Updated: Aug 7, 2022
By Omar Monsalvo
Getting involved in college is one of the most important things you must do as soon as possible. Other than meeting people in your dorm hall, clubs and organizations are where you’ll make friends and have professional relationships. Depending on your workload for the quarter or semester, the average involvement can vary from person to person. A good blueprint would be to look for one social club, one pertaining to your hobby, and one related to your desired professional career. This is a good balance between fun and career-oriented activities.
If you do not want to join all three, joining a professional club can have benefits even after school. Relationships can be made from guest speakers, career workshops, or conferences. But remember, the key is to be highly involved and dedicated to your clubs to get the most out of them socially and professionally.
How to look for clubs
The first step is to pull up a list of clubs on campus which can be found on your school website. Next, identify which clubs seem interesting to you and label them as social, hobby, or career clubs. Some clubs may be inactive so be sure to check out in person. This can be done by attending the campus involvement fairs or some time of an event where clubs try to recruit and students can ask more questions about the club. Typically the most active clubs are the involvement fairs which take place early fall quarter/semester. Contact information should be available for each club on your school organization's website.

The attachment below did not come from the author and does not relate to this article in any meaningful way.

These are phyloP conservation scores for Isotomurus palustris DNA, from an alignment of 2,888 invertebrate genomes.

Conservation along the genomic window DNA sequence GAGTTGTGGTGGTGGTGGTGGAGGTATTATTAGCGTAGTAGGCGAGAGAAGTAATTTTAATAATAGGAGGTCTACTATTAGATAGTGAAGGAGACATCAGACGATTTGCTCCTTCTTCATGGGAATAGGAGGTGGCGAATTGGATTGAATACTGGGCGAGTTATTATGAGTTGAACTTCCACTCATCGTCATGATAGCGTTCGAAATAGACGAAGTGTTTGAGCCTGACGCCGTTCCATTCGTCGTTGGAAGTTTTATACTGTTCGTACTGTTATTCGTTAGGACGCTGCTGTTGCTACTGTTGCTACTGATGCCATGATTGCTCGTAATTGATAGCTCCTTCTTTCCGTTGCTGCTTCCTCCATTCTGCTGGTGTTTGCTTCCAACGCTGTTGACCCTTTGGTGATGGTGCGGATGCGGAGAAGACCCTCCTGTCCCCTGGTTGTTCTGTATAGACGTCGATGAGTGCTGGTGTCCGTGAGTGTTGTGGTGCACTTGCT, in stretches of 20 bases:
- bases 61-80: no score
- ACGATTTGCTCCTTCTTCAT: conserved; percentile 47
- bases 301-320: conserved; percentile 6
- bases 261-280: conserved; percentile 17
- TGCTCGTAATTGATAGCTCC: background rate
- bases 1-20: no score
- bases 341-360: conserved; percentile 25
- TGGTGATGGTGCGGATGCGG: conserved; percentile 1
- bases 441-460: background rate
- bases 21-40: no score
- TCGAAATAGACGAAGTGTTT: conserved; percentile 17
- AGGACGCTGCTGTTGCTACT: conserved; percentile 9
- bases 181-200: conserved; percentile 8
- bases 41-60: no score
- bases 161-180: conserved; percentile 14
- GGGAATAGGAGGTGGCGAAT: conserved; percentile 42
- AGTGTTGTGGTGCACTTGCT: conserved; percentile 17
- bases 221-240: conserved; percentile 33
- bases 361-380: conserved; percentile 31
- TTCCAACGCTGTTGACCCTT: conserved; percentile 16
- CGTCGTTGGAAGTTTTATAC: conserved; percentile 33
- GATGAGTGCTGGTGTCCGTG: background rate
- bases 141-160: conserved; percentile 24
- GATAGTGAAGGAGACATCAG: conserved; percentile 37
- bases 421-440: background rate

We tend to get caught up in schoolwork, especially around the time of midterms and finals. Therefore, it is important to relieve stress and find some leisure time. A great way to find a common interest among those on campus. Whether you like to surf, hike, or play a sport there is most likely something to be involved in and meet new people. Intramural sports and school clubs are a great way to remain active for those who are athletic. I made the mistake of not trying out for my school’s club soccer team. I like to think I would have made the team my first year.
One of my friends joined a cinema club where they got to enjoy free early screenings and museum trips. I actually got to see C’mon C’mon a week before public release and see Joaquin Phoenix in attendance! There are many clubs for any interest so it is important to do your research!
Clubs are great but there are also other ways to get involved. The campus will be flooded with postings so take the time to read them and see what may interest you. Sometimes the best opportunities are on flyers such as mentor, resident advisor, and freshmen orientation positions. I made the mistake of relying on my information on social media and
missed the opportunity to apply for the position of campus guide. I found out I missed the deadline when I took the time to read a bright yellow poster on my way to a chemistry lecture. Most of the time these positions are paid and very close to your room or campus. Most importantly, coworkers are usually fellow students. Therefore, that is another way to make friends and expand your network.
The importance of involvement falls down to making campus a familiar place and boosting your professional opportunities.
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